How fine the line was between privateering and piracy can be illustrated from William Bottrell’s Traditions and Hearthside Stories of West Cornwall (1870). Bottrell was a friend of the folklorist Robert Hunt who used Bottrell material in his Popular Romances of the West of England (1896). Aunt Alse was in part based on ‘Margaret D…’ of Margaret Daniels from The White Witch, or Charmers from Zennor, an extended tale found in Traditions and Hearthside Stories of West Cornwall. Section two of the tale includes The Sailor’s History. The sailor and his mate, ‘Billy V…’ of Sennen and John D… of Morvah can now be identified as William Vingoe of Sennen and John Daniel of Morvah. Both came from distinguished but decayed families. They hire a crew to attack a Spanish merchant fleet that had become dispersed during a storm. Although Vingoe presented himself as a privateer, he was acting as a pirate as Britain and Spain were not at war and no ‘Letter of Marque’ was obtainable. Vingoe married Margaret Daniel, sister of John Daniel, who was a witch and a strong believer in astrology. This interest she had in common with ‘Ustick of Botallack’. This is probably Stephen Ustick (1700-1746) of Botallack, who according to Charles Wesley was ‘raised up by Satan’(21.07.1746). The miner John Daniel and his wife Alice were two of the earliest converts of the Wesleys in Morvah. The society presented by Q in Dead Man’s Rock is historically realistic.
In Dead Man’s Rock there are frequent references to the (Methodist) meetinghouse with its gloom and hell-fire rhetoric. Q’s forbears were instrumental in establishing a meetinghouse in Polperro. In 1739 Richard Couch was born to Jonathan and Margaret. Jonathan Couch died in 1744, when Richard was five, and Margaret married Thomas Freethy. Margaret and Richard were ‘converted’ through the preaching of John Wesley during one of his three visits to Polperro. Richard married Philippa Minards, probably another convert, and a meetinghouse was established in the village. A description of the Polperro meetinghouse can be found in Q’s short story 'Parents and Children' from The Delectable Duchy.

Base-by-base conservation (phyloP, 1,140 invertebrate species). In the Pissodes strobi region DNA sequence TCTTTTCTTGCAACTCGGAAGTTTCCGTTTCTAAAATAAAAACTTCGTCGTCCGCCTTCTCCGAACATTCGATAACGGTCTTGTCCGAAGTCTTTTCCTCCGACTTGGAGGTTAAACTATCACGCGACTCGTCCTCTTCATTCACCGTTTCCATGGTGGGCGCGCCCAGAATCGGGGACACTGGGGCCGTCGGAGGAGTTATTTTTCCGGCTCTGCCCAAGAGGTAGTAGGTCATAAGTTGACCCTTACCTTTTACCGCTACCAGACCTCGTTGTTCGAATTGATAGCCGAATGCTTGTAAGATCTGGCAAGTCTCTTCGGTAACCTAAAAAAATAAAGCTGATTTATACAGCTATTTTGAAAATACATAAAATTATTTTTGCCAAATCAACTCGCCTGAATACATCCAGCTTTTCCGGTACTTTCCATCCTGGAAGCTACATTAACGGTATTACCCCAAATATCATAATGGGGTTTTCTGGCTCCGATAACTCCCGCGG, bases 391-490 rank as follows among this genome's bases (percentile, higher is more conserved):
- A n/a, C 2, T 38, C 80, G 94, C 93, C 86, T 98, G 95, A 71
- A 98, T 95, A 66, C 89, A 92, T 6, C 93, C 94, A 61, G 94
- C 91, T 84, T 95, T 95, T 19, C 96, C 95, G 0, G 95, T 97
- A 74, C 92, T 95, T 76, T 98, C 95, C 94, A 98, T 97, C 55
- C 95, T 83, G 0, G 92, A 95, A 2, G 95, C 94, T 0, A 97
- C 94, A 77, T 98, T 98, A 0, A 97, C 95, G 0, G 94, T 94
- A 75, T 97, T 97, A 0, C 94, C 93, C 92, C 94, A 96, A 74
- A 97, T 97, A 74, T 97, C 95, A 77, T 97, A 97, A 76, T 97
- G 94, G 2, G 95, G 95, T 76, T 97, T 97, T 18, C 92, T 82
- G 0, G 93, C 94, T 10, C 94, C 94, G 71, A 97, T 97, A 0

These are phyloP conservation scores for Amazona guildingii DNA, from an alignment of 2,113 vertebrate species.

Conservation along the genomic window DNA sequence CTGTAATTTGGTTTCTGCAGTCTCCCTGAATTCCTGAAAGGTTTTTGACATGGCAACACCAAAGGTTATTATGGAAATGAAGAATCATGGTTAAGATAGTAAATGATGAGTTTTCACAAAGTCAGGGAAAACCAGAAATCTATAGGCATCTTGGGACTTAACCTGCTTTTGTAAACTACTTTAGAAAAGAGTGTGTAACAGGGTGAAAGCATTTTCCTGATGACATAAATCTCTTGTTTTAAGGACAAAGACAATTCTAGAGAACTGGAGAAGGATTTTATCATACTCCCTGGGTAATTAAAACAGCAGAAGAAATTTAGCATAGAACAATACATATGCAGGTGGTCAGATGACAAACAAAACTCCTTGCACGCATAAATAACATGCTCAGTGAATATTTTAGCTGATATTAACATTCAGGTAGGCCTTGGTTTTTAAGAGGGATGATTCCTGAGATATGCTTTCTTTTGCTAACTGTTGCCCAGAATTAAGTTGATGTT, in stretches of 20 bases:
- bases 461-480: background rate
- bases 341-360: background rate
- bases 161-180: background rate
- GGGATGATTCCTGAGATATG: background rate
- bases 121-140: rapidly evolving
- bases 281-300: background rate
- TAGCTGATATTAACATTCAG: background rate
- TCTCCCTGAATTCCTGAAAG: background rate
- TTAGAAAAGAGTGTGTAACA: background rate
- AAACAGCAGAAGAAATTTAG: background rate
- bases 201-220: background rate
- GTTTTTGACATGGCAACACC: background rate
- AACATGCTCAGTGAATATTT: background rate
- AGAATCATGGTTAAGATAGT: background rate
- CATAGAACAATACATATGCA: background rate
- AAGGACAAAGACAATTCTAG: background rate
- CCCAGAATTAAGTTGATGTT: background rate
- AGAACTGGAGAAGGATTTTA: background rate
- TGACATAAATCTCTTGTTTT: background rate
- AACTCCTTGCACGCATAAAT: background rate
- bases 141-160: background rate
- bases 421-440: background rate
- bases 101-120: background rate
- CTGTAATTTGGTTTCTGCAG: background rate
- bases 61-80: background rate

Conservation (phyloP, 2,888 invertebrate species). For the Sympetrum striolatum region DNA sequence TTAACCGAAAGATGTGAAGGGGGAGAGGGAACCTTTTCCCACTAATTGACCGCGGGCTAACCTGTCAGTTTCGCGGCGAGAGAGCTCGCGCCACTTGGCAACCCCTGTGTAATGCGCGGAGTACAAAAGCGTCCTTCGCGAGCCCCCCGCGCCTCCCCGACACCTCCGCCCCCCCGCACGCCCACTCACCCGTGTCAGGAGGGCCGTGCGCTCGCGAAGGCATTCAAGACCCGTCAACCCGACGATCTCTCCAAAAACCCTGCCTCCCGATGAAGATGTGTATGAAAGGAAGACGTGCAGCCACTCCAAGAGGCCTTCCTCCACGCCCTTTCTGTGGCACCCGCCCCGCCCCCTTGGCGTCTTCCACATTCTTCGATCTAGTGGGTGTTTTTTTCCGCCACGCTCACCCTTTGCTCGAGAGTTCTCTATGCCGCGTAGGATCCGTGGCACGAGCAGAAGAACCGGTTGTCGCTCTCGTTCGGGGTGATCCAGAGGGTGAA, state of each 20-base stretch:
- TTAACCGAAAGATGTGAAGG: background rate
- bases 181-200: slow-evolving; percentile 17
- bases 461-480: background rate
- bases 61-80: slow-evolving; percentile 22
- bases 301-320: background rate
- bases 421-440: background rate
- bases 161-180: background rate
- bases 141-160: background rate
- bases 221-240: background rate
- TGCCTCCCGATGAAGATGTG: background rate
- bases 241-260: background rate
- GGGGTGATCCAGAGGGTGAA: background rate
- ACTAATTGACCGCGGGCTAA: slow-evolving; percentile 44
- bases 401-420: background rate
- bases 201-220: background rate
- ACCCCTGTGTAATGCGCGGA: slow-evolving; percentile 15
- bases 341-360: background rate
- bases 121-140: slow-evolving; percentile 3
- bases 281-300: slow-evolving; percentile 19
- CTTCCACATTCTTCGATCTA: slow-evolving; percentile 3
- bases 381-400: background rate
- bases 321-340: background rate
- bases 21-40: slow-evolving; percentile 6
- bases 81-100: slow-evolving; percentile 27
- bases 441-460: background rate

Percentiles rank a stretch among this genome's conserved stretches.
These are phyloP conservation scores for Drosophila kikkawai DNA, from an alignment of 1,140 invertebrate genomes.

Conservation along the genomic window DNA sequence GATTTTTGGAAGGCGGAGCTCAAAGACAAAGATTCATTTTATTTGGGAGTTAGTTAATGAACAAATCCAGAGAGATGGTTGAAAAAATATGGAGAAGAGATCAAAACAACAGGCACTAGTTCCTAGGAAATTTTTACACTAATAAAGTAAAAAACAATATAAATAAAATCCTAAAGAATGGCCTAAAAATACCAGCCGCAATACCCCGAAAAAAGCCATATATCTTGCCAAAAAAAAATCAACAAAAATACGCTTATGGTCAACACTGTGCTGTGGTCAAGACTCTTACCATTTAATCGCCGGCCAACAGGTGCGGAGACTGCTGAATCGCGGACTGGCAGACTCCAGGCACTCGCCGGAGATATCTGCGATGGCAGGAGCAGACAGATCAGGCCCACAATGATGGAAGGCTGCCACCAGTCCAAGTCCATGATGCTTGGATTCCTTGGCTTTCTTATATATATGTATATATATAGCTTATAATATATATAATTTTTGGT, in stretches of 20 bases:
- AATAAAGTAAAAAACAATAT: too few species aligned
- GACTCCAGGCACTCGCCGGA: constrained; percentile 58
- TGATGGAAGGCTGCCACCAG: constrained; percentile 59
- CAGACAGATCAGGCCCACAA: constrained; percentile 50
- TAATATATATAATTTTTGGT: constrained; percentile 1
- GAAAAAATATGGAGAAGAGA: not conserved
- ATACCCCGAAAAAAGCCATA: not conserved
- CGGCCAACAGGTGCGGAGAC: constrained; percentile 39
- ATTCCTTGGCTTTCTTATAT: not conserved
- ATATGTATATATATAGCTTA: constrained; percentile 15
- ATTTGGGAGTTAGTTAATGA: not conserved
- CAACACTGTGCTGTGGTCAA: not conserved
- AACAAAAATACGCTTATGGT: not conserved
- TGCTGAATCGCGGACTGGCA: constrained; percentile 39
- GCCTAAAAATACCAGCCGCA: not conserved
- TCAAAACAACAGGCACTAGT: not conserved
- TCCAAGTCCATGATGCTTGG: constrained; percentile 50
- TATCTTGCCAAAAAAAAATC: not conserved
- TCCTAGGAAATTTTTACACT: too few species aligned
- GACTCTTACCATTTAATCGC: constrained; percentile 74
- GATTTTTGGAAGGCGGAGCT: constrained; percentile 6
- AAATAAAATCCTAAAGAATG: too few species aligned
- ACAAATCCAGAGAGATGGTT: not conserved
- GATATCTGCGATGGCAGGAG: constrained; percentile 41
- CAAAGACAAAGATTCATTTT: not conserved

Richard and Philippa had one son, Jonathan Couch, in 1789. Jonathan adopted the faith of his parents. In 1808 he entered Guy’s and St. Thomas’s Hospital in London for medical training. On his return he established a practice in Polperro. At the time of the 1814 religious revival, which occurred in spite of the opposition of the Anglican clergy, Jonathan led the Methodists out of Talland church. The present Methodist chapel in Polperro dates from this time. In 1835 Jonathan Couch helped lead the Cornish opposition to ‘Conference Methodism’, establishing a ‘Wesleyan Association’ chapel in Polperro. William O’Bryan (originally Briant), founder of the Bible Christians but later deposed, was the preacher who opened the chapel. Q satirises the Bible Christians in the novel Ship of Stars. Jonathan’s religion troubled Q, a confirmed Anglican.
Dead Man’s Rock appears to show a curious reorientation of family history. Amos Trenoweth marries Philippa Triggs (Philippa Minards) and they have one son, Ezekiel. Amos and Philippa are supporters of the meetinghouse and in 1837 Amos dies of ‘religious melancholia’. In order to escape from the religious intolerance of the meetinghouse, Ezekiel visits Polkimbra church and falls in love with Anglican Margery Freethy (Margaret Freethy). From the marriage of Ezekiel and Margery comes Jasper (Jonathan Couch), who dislikes the meetinghouse and goes to Guy’s Hospital in London for medical training. Q’s disquiet regarding Methodism appears to have emanated from his father Thomas. Jonathan Couch recorded the introduction and development of Methodism in Polperro in his History of Polperro. When Thomas Q. Couch edited it for publication in 1871 he omitted most of the Methodist material.